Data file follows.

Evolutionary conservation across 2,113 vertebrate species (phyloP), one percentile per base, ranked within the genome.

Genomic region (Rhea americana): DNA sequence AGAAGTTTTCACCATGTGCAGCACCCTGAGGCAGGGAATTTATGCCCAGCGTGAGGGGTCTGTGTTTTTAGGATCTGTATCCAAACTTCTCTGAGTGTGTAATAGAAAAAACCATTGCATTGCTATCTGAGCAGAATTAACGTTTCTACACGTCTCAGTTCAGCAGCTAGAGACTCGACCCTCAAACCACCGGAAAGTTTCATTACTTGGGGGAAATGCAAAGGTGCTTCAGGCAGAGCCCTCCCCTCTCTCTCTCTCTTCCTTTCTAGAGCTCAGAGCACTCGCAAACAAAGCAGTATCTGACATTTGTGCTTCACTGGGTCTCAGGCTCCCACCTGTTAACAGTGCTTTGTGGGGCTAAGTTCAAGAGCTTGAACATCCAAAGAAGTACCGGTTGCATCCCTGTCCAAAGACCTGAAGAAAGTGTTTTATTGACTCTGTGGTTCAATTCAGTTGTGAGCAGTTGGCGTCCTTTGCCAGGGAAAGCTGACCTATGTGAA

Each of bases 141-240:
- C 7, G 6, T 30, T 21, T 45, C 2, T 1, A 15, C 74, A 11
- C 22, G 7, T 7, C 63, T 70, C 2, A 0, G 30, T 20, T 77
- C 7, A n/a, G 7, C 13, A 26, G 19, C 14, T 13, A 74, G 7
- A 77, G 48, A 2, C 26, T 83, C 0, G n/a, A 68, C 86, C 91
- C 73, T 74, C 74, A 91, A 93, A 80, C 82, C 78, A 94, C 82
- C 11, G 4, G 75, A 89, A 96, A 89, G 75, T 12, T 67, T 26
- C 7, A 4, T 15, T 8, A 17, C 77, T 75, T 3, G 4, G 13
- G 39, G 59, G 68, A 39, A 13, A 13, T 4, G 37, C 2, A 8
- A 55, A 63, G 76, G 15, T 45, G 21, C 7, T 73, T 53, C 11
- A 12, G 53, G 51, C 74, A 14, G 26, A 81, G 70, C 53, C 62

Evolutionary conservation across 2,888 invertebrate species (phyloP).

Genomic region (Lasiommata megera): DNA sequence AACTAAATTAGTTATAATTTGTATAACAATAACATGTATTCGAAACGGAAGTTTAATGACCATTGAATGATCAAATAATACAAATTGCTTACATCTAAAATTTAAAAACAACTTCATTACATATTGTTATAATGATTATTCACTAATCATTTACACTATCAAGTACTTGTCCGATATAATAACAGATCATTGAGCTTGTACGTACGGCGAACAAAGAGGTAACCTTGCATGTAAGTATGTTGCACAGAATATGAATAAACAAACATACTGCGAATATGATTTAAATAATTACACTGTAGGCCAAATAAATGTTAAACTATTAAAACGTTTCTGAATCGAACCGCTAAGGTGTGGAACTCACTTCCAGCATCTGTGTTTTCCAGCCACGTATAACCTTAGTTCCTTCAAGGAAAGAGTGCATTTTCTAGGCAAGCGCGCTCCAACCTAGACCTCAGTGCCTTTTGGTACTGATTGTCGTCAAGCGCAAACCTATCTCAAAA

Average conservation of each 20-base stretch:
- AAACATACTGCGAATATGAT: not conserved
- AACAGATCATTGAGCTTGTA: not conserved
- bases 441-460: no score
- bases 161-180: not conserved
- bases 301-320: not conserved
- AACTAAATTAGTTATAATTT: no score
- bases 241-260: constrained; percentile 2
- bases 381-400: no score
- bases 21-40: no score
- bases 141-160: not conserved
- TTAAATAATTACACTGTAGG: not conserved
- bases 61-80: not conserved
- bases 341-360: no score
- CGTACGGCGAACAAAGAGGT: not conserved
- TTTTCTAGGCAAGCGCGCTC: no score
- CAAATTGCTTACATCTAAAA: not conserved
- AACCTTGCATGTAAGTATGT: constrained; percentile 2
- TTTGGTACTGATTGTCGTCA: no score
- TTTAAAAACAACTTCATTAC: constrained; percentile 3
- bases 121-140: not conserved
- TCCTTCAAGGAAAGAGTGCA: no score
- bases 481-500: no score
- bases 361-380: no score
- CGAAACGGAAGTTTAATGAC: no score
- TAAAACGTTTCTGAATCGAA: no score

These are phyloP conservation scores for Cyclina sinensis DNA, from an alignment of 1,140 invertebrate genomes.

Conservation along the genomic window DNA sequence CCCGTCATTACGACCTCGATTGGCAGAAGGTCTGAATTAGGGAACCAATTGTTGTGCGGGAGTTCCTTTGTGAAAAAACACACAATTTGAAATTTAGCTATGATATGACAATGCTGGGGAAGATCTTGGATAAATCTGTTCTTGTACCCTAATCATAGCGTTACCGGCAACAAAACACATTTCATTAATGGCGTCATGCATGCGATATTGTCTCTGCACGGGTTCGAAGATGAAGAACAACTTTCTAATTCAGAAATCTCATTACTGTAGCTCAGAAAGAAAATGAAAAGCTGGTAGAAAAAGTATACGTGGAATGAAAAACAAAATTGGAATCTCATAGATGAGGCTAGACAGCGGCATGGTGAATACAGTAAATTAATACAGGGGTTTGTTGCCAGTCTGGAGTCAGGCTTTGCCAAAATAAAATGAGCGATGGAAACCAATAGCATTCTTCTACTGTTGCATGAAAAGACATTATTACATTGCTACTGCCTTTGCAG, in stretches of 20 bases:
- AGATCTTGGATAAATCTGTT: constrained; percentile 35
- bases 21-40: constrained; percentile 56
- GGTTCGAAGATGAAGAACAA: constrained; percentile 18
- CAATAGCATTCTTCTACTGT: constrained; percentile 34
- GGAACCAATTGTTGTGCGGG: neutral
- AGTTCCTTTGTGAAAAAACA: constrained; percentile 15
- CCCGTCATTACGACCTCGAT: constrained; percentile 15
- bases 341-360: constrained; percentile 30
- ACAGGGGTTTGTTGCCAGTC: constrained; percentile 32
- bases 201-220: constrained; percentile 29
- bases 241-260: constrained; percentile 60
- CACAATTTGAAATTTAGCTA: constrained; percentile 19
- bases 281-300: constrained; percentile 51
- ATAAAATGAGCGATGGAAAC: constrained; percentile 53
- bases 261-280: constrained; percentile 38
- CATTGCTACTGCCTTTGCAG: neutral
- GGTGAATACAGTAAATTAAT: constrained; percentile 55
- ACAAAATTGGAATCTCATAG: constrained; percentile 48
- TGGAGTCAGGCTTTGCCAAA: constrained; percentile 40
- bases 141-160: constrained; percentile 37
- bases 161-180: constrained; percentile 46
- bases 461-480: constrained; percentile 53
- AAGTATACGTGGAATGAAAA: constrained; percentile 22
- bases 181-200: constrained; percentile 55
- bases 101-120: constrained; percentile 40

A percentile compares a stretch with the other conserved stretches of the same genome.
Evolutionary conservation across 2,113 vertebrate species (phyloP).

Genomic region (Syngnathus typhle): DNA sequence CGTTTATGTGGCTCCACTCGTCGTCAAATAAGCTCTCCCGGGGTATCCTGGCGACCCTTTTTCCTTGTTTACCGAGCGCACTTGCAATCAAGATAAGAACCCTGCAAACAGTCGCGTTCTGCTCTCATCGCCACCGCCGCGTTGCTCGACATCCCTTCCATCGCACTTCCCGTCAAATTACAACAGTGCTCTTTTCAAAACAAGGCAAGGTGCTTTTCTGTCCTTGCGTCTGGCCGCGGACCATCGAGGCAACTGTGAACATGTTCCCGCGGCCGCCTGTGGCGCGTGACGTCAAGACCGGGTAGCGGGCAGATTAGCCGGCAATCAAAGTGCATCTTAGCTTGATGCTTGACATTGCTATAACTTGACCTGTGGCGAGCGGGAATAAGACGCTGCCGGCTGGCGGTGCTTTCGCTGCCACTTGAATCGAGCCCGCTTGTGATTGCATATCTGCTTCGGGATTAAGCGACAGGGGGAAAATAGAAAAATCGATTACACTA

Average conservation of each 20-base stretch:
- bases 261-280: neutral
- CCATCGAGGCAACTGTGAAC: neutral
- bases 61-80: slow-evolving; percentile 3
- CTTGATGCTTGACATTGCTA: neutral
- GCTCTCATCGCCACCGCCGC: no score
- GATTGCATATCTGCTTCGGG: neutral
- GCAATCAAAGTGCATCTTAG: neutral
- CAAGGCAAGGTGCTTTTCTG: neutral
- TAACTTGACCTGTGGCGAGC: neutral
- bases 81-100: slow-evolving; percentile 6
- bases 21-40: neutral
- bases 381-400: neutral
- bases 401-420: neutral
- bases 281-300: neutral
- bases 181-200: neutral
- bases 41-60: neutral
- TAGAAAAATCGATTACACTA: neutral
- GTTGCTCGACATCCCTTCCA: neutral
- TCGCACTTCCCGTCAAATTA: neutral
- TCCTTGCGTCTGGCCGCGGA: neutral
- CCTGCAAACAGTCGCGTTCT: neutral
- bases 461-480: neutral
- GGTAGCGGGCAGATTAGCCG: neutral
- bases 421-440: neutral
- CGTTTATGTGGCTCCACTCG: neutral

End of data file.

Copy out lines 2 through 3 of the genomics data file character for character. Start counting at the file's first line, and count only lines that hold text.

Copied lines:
Genomic region (Rhea americana): DNA sequence AGAAGTTTTCACCATGTGCAGCACCCTGAGGCAGGGAATTTATGCCCAGCGTGAGGGGTCTGTGTTTTTAGGATCTGTATCCAAACTTCTCTGAGTGTGTAATAGAAAAAACCATTGCATTGCTATCTGAGCAGAATTAACGTTTCTACACGTCTCAGTTCAGCAGCTAGAGACTCGACCCTCAAACCACCGGAAAGTTTCATTACTTGGGGGAAATGCAAAGGTGCTTCAGGCAGAGCCCTCCCCTCTCTCTCTCTCTTCCTTTCTAGAGCTCAGAGCACTCGCAAACAAAGCAGTATCTGACATTTGTGCTTCACTGGGTCTCAGGCTCCCACCTGTTAACAGTGCTTTGTGGGGCTAAGTTCAAGAGCTTGAACATCCAAAGAAGTACCGGTTGCATCCCTGTCCAAAGACCTGAAGAAAGTGTTTTATTGACTCTGTGGTTCAATTCAGTTGTGAGCAGTTGGCGTCCTTTGCCAGGGAAAGCTGACCTATGTGAA

Each of bases 141-240: